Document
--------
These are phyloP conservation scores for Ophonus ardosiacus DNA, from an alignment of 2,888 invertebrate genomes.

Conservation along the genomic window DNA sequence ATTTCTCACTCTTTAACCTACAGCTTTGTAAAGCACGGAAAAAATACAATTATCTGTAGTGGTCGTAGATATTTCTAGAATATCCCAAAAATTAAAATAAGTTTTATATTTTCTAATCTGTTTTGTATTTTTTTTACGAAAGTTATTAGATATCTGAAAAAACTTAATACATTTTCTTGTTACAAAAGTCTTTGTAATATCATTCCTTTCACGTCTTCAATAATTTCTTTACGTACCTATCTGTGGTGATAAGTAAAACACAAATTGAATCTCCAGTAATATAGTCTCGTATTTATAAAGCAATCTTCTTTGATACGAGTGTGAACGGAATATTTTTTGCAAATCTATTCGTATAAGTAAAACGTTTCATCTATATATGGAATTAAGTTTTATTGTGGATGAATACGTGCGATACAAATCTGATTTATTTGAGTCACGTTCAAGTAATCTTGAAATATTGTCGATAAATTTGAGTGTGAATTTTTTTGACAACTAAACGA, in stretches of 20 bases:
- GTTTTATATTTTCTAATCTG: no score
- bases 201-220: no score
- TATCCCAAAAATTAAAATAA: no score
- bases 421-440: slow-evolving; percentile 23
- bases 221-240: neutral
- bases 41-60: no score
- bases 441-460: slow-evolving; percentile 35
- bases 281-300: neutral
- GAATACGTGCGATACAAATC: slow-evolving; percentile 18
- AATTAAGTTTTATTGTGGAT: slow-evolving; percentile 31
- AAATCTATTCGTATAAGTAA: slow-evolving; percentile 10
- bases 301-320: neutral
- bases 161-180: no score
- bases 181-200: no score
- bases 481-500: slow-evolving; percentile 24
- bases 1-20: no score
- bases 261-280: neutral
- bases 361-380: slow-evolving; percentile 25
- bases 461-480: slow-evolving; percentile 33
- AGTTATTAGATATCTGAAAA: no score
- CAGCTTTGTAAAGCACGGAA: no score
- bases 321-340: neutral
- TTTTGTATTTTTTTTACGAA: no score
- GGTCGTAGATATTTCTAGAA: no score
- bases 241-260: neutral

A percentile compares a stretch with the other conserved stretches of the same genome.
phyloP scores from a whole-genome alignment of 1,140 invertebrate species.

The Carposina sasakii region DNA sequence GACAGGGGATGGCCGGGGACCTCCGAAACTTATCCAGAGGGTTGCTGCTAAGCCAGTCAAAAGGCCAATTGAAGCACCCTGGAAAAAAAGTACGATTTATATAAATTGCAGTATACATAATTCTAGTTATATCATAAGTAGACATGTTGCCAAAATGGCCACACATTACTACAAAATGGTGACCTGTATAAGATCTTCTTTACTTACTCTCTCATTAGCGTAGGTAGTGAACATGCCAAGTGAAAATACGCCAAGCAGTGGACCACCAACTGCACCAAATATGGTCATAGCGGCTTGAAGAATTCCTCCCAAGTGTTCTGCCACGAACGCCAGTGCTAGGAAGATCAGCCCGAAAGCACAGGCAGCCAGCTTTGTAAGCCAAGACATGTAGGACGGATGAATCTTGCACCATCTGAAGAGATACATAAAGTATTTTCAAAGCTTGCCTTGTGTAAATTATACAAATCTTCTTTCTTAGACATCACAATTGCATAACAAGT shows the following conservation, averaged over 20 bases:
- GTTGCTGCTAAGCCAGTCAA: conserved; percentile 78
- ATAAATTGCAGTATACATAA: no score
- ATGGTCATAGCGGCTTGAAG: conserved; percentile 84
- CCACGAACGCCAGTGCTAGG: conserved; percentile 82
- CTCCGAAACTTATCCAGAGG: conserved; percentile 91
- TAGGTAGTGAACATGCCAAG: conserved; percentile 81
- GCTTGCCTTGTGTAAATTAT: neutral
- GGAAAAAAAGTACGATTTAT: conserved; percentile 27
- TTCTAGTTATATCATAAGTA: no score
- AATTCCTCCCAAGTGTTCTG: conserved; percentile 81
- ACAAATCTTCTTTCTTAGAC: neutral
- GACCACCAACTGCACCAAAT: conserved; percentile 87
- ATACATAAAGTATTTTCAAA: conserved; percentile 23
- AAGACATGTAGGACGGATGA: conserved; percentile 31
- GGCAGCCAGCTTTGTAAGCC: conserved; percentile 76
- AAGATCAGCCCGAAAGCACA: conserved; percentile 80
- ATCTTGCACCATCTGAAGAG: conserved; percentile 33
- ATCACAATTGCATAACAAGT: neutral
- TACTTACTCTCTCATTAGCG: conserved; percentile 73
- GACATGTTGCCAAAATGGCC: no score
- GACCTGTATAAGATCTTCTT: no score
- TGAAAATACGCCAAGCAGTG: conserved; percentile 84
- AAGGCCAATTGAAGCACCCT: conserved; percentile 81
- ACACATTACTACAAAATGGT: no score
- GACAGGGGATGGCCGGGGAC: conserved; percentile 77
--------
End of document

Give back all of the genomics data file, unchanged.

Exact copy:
These are phyloP conservation scores for Ophonus ardosiacus DNA, from an alignment of 2,888 invertebrate genomes.

Conservation along the genomic window DNA sequence ATTTCTCACTCTTTAACCTACAGCTTTGTAAAGCACGGAAAAAATACAATTATCTGTAGTGGTCGTAGATATTTCTAGAATATCCCAAAAATTAAAATAAGTTTTATATTTTCTAATCTGTTTTGTATTTTTTTTACGAAAGTTATTAGATATCTGAAAAAACTTAATACATTTTCTTGTTACAAAAGTCTTTGTAATATCATTCCTTTCACGTCTTCAATAATTTCTTTACGTACCTATCTGTGGTGATAAGTAAAACACAAATTGAATCTCCAGTAATATAGTCTCGTATTTATAAAGCAATCTTCTTTGATACGAGTGTGAACGGAATATTTTTTGCAAATCTATTCGTATAAGTAAAACGTTTCATCTATATATGGAATTAAGTTTTATTGTGGATGAATACGTGCGATACAAATCTGATTTATTTGAGTCACGTTCAAGTAATCTTGAAATATTGTCGATAAATTTGAGTGTGAATTTTTTTGACAACTAAACGA, in stretches of 20 bases:
- GTTTTATATTTTCTAATCTG: no score
- bases 201-220: no score
- TATCCCAAAAATTAAAATAA: no score
- bases 421-440: slow-evolving; percentile 23
- bases 221-240: neutral
- bases 41-60: no score
- bases 441-460: slow-evolving; percentile 35
- bases 281-300: neutral
- GAATACGTGCGATACAAATC: slow-evolving; percentile 18
- AATTAAGTTTTATTGTGGAT: slow-evolving; percentile 31
- AAATCTATTCGTATAAGTAA: slow-evolving; percentile 10
- bases 301-320: neutral
- bases 161-180: no score
- bases 181-200: no score
- bases 481-500: slow-evolving; percentile 24
- bases 1-20: no score
- bases 261-280: neutral
- bases 361-380: slow-evolving; percentile 25
- bases 461-480: slow-evolving; percentile 33
- AGTTATTAGATATCTGAAAA: no score
- CAGCTTTGTAAAGCACGGAA: no score
- bases 321-340: neutral
- TTTTGTATTTTTTTTACGAA: no score
- GGTCGTAGATATTTCTAGAA: no score
- bases 241-260: neutral

A percentile compares a stretch with the other conserved stretches of the same genome.
phyloP scores from a whole-genome alignment of 1,140 invertebrate species.

The Carposina sasakii region DNA sequence GACAGGGGATGGCCGGGGACCTCCGAAACTTATCCAGAGGGTTGCTGCTAAGCCAGTCAAAAGGCCAATTGAAGCACCCTGGAAAAAAAGTACGATTTATATAAATTGCAGTATACATAATTCTAGTTATATCATAAGTAGACATGTTGCCAAAATGGCCACACATTACTACAAAATGGTGACCTGTATAAGATCTTCTTTACTTACTCTCTCATTAGCGTAGGTAGTGAACATGCCAAGTGAAAATACGCCAAGCAGTGGACCACCAACTGCACCAAATATGGTCATAGCGGCTTGAAGAATTCCTCCCAAGTGTTCTGCCACGAACGCCAGTGCTAGGAAGATCAGCCCGAAAGCACAGGCAGCCAGCTTTGTAAGCCAAGACATGTAGGACGGATGAATCTTGCACCATCTGAAGAGATACATAAAGTATTTTCAAAGCTTGCCTTGTGTAAATTATACAAATCTTCTTTCTTAGACATCACAATTGCATAACAAGT shows the following conservation, averaged over 20 bases:
- GTTGCTGCTAAGCCAGTCAA: conserved; percentile 78
- ATAAATTGCAGTATACATAA: no score
- ATGGTCATAGCGGCTTGAAG: conserved; percentile 84
- CCACGAACGCCAGTGCTAGG: conserved; percentile 82
- CTCCGAAACTTATCCAGAGG: conserved; percentile 91
- TAGGTAGTGAACATGCCAAG: conserved; percentile 81
- GCTTGCCTTGTGTAAATTAT: neutral
- GGAAAAAAAGTACGATTTAT: conserved; percentile 27
- TTCTAGTTATATCATAAGTA: no score
- AATTCCTCCCAAGTGTTCTG: conserved; percentile 81
- ACAAATCTTCTTTCTTAGAC: neutral
- GACCACCAACTGCACCAAAT: conserved; percentile 87
- ATACATAAAGTATTTTCAAA: conserved; percentile 23
- AAGACATGTAGGACGGATGA: conserved; percentile 31
- GGCAGCCAGCTTTGTAAGCC: conserved; percentile 76
- AAGATCAGCCCGAAAGCACA: conserved; percentile 80
- ATCTTGCACCATCTGAAGAG: conserved; percentile 33
- ATCACAATTGCATAACAAGT: neutral
- TACTTACTCTCTCATTAGCG: conserved; percentile 73
- GACATGTTGCCAAAATGGCC: no score
- GACCTGTATAAGATCTTCTT: no score
- TGAAAATACGCCAAGCAGTG: conserved; percentile 84
- AAGGCCAATTGAAGCACCCT: conserved; percentile 81
- ACACATTACTACAAAATGGT: no score
- GACAGGGGATGGCCGGGGAC: conserved; percentile 77